Gleneagles Townhouse brings country opulence to the city of Edinburgh

Divinely elegant, Gleneagles Townhouse – the younger brother of the famed Perthshire resort town – brings a touch of luxury and country style to the capital, stirring up not just cocktails but the entire Edinburgh hotel scene.

It is the first time that Gleneagles – the magnificent estate which is home to a hotel, three championship golf courses, a spa and the only restaurant in Scotland with two Michelin stars – has extended its admired brand beyond the hills of Perthshire during of its 97 years of history.

The magnificent listed building in St Andrew Square, which opened a new chapter as Gleneagles Townhouse in the summer of 2022, is no stranger to innovation. Before becoming a boutique hotel, the place originally housed the British Linen Company, then the Bank Of Scotland.

Upon entering the lobby, I immediately noticed three things: a delicate floral scent, a fabulous golden staircase, and a beautiful Art Deco bar in the hotel restaurant, setting my expectations for the room very high.

Gleneagles Townhouse offers a warm and fragrant welcome.

Gleneagles townhouse is home to glamor

The Master Suite was beautifully decorated with white and blue ceramic lamps, contemporary artwork, and soft fringed cushions. As I admired the room’s antique rug and meticulously restored furniture, I noticed a book on the nightstand titled The House Of Glam – Lush Interiors And Design Extravaganza, which perfectly summed up the design of the decadent but playful.

All of the boutique hotel’s 33 tranquil rooms — master, house, or nook — are charmingly beautiful and, most importantly, devoted to serious comfort. Decorative throw pillows and four premium duck feather pillows invite you to doze, nap and fall asleep, making the king-size bed divinely dreamy.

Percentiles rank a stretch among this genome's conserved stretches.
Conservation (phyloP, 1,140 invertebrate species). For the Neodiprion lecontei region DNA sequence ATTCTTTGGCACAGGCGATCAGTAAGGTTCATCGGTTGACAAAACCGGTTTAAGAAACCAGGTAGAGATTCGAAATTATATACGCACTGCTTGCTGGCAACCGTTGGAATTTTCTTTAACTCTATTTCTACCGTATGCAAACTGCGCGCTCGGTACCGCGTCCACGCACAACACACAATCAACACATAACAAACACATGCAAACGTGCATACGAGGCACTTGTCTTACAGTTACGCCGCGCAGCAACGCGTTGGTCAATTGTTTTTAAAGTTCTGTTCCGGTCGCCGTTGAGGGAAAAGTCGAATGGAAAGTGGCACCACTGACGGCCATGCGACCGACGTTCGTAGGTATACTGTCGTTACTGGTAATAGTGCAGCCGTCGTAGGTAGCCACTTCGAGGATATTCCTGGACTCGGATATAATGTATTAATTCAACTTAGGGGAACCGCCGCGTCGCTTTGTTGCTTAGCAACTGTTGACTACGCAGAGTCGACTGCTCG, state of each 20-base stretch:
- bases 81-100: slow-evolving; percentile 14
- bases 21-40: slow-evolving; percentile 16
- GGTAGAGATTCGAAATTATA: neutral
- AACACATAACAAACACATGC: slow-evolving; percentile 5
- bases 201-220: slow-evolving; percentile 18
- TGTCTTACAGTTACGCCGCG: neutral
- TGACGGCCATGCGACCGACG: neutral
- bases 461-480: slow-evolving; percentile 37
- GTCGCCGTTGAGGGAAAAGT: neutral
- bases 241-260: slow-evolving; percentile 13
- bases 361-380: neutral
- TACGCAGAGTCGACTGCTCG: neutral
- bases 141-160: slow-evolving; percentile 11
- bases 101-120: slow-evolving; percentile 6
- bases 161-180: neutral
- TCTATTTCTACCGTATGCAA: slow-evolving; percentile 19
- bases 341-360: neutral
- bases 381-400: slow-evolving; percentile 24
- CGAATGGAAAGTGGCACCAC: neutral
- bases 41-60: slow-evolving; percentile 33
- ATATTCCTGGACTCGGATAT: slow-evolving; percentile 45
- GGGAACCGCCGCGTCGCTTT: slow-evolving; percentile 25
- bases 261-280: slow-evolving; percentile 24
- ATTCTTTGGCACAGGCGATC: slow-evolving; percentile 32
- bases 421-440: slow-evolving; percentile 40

There is a coffee machine, a set of emerald green tea cups and complimentary sweets nestled on a beautiful wooden cupboard which also houses a drinks trolley showcasing the best of Scottish drinks.

Gleneagles Townhouse features stunning detail.

Quiet opulence

Quiet opulence is the name of the game, with the spacious and elegant bedroom also featuring a grand seating area and a dark stormy vanity. But the winning feature of the bedroom is its freestanding bathtub with gold detailing.

Scottish heather-scented bath salts, shower gel and body lotion are provided, enticing you to soak in a warm bath and take a moment for yourself to regain your energy. That’s exactly what I did.

Feeling refreshed, I wrapped myself in a cozy bathrobe and put on the incredibly soft hotel slippers before making myself a cup of green tea. Everything from my tea bag to bath salts is sustainable, recyclable and made in Scotland.

Taking advantage of the hair dryer and ghd hair straightener in the room, I made sure I didn’t look out of place in the area around the hotel. Last quick glance in the standing mirror and my partner and I took the fancy elevator down to the ground floor, ready for dinner.

Notice the freestanding bathtub in the background.

Spence Restaurant

The boutique hotel’s restaurant is The Spence, which looks exactly as it sounds — plush velvet sofas surround sleek marble tables and rose-tinted granite columns rise to an embellished ceiling .

Another wonderful feature of the peach and gold dining room is its etched cupola, with light also flooding in through large arched windows.

Still looking up, my partner and I noticed cameos from famous Scots – including economist and philosopher Adam Smith and novelist Walter Scott – watching dressed-up diners peruse the restaurant’s tantalizing menu.

Chef Jonny Wright’s enthusiasm for Scottish natural pantry and local ingredients is evident. From Argyle rock oysters and west coast langoustines to raw scallops from the Isle of Mull, the freshest seafood was represented in abundance, with scallops finding their way to our table.

The hotel restaurant – The Spence – is absolutely stunning.

Local and delicious products